New Apps You Should Know
Local entrepreneurs are putting the solutions to common problems right in the palm of your hand.
We’ve all heard the phrase, “There’s an app for that.” But while there are currently over 2.2 million apps available for iOS and 2.6 million for Android, that doesn’t mean there’s an app for everything.
Biz New Orleans caught up with some local entrepreneurs who are using technology to make things like renting an apartment or visiting the doctor a much more painless experience.
If you’ve ever been a landlord or a renter, you may have experienced some problems settling the security deposit. As a landlord, Marco Nelson had issues with some tenants. At the same time, some of his friends were having problems with their landlords.
“I was thinking, ‘How can I solve this problem?’ and documentation seemed like a no-brainer,” he says.
Nelson, an app developer, pitched the idea to some classmates when he was starting his MBA at Tulane University. One of those classmates, Lydia Winkler, was in the process of suing her landlord over a security deposit/property damage dispute. She won her case using time-stamped photo documentation.
The two combined their experience and launched RentCheck — a mobile app that standardizes move-in and move-out property inspections to help landlords and renters determine the deductions on security deposits — in April, 2018.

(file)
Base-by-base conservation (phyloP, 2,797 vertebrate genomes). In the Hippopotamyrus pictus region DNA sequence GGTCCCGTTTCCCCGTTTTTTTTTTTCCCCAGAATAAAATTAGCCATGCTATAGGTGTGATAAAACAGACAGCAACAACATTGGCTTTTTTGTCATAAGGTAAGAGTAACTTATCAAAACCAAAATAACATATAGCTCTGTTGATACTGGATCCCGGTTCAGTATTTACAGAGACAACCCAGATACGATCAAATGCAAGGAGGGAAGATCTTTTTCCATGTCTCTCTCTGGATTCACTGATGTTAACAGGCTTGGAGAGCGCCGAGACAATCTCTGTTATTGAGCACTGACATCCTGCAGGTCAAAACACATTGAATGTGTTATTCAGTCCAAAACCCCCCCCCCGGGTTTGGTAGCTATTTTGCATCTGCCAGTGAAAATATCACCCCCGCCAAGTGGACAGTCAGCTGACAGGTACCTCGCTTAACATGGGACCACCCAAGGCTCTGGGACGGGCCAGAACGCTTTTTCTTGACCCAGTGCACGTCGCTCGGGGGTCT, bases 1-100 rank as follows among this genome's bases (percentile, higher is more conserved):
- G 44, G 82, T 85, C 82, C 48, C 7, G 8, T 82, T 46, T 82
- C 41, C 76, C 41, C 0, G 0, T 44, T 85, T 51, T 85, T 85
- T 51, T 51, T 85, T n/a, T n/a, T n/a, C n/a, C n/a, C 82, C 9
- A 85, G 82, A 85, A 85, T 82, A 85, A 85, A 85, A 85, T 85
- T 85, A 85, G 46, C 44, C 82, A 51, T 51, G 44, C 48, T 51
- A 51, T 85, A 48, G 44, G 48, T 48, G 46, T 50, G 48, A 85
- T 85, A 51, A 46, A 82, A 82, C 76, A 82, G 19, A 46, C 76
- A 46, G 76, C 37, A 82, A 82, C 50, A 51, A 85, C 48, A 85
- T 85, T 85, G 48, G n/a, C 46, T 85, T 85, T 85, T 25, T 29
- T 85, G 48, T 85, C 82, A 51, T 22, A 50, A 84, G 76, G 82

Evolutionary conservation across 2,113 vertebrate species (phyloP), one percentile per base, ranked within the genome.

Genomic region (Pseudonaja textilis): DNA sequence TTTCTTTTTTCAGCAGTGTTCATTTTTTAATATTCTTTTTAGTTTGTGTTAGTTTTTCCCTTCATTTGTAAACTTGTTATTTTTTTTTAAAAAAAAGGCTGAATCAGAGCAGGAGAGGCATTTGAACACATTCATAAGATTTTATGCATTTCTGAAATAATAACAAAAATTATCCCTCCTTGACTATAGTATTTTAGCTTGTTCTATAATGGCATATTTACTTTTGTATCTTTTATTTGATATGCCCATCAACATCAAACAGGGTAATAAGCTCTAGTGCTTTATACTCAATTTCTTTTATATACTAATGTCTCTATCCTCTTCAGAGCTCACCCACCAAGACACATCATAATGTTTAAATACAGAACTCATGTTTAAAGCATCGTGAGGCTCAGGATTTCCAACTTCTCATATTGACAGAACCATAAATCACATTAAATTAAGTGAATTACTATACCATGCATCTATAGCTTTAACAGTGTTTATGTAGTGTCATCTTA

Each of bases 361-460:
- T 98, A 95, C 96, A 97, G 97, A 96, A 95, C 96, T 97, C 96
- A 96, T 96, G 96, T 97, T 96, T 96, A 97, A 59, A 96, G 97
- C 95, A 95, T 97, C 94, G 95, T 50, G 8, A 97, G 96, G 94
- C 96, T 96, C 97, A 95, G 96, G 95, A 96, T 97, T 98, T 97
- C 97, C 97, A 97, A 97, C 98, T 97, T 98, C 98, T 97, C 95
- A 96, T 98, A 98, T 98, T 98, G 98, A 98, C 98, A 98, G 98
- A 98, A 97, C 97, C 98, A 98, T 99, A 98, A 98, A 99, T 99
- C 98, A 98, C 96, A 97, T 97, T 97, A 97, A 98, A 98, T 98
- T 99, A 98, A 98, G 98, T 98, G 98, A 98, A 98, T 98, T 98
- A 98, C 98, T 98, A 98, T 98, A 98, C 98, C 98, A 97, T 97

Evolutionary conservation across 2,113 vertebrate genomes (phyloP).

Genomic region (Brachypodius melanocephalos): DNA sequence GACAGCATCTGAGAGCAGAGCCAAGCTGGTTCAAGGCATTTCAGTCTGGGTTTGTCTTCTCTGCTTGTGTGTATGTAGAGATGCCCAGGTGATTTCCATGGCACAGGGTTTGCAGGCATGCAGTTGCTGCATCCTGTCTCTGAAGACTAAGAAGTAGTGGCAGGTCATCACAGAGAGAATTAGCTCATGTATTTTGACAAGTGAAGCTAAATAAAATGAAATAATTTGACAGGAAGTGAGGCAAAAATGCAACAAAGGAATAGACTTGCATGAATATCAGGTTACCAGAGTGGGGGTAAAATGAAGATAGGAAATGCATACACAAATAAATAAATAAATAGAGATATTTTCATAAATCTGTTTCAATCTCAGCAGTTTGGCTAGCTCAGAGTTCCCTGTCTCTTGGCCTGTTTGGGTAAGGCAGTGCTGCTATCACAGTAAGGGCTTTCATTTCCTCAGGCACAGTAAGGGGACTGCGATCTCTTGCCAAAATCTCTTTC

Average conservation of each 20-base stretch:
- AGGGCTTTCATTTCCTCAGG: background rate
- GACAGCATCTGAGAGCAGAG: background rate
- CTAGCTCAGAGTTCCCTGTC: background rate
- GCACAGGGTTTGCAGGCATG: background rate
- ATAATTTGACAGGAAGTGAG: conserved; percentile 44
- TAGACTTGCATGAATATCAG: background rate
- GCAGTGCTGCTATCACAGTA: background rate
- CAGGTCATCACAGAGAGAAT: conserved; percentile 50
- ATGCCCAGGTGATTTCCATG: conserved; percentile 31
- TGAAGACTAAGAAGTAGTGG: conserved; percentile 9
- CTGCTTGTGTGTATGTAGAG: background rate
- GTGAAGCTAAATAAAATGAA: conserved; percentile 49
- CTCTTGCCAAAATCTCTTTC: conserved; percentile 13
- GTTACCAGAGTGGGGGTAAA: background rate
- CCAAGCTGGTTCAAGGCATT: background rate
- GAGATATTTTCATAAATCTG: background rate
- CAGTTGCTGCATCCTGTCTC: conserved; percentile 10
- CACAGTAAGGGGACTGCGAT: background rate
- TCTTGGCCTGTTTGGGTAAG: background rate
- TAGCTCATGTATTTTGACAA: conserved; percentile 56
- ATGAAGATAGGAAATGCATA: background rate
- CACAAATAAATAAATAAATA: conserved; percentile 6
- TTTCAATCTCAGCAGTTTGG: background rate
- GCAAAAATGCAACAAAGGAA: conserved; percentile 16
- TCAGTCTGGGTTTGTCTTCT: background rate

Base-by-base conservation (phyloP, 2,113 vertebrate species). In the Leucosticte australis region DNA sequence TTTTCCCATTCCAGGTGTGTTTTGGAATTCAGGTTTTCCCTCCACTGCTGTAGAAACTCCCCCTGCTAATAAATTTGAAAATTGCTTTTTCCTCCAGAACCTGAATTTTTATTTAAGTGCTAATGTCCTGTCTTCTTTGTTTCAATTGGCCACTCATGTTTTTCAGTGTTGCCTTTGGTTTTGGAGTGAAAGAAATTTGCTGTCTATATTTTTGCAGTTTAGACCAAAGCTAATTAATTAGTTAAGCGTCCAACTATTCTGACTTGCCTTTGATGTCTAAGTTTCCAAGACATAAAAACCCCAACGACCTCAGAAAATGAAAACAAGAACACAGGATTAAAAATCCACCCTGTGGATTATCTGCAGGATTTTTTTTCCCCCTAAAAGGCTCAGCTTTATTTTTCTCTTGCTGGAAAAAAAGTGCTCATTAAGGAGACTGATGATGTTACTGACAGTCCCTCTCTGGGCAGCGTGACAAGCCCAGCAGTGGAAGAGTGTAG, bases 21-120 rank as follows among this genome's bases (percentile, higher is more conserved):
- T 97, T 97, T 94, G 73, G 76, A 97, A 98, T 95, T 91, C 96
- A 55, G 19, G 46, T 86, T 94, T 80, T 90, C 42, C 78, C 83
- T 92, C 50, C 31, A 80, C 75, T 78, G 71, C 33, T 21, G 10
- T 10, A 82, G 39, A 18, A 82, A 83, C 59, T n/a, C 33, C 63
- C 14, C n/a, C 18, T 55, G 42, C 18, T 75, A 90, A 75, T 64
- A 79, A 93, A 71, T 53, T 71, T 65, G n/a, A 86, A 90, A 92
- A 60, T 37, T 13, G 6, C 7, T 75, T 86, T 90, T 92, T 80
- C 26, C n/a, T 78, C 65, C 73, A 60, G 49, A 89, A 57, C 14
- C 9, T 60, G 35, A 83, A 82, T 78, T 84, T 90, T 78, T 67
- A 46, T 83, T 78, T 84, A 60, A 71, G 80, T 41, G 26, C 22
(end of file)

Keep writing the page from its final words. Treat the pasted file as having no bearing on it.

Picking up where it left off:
A landlord or tenant can download the free app and enter information about the property — including the address, and how many bedrooms and bathrooms. The app then provides a guided walk-through to help both parties document the property.
“For example, it will say, ‘Stand in front of the refrigerator and take a photo of the fridge’,” explains Nelson, “and it will ask specific questions about the fridge — are there any scratches, any dents, do the doors open properly, does the light turn on in the fridge?”
Those guided prompts cover the entire house. Nelson says, depending on the size of the property, users can expect to take about 50 photos, noting the condition of features like countertops and toilets. The landlord and renter then agree on the documented condition of the property and run the same procedure during move-out.
Nelson and Winkler worked with property managers and landlords to make the app as comprehensive as possible.
“It’s done in the same manner every time so it’s really easy to compare apples to apples and not a bunch of random photos or a piece of paper that somebody scribbled on at move-in and move-out a year later,” says Nelson.